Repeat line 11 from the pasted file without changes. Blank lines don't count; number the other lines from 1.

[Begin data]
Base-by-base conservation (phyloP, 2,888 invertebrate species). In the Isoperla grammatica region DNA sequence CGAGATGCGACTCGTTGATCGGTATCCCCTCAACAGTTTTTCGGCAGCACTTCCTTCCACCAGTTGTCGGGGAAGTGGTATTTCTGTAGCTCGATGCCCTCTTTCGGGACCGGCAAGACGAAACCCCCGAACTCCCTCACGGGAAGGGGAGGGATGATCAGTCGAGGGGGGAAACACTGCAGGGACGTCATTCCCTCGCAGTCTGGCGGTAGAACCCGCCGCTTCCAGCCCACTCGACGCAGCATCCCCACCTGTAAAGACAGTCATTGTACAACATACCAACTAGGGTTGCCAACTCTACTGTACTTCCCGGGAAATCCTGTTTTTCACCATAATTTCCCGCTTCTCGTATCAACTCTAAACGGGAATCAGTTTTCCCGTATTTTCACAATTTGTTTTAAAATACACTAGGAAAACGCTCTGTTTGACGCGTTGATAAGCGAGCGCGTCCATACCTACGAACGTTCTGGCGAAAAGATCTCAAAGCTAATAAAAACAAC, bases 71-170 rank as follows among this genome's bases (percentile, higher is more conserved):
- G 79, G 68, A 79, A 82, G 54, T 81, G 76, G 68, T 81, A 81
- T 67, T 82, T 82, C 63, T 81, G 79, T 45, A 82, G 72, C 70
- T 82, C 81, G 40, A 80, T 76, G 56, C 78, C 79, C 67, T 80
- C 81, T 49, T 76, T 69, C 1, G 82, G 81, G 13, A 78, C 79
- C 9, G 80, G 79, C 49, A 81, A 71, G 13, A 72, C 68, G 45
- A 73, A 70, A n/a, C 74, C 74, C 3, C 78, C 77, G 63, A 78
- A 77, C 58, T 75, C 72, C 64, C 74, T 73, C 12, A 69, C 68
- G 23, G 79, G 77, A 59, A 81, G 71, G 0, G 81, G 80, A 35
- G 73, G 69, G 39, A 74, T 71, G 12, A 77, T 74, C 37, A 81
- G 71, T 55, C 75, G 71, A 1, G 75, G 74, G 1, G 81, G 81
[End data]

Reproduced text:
- G 71, T 55, C 75, G 71, A 1, G 75, G 74, G 1, G 81, G 81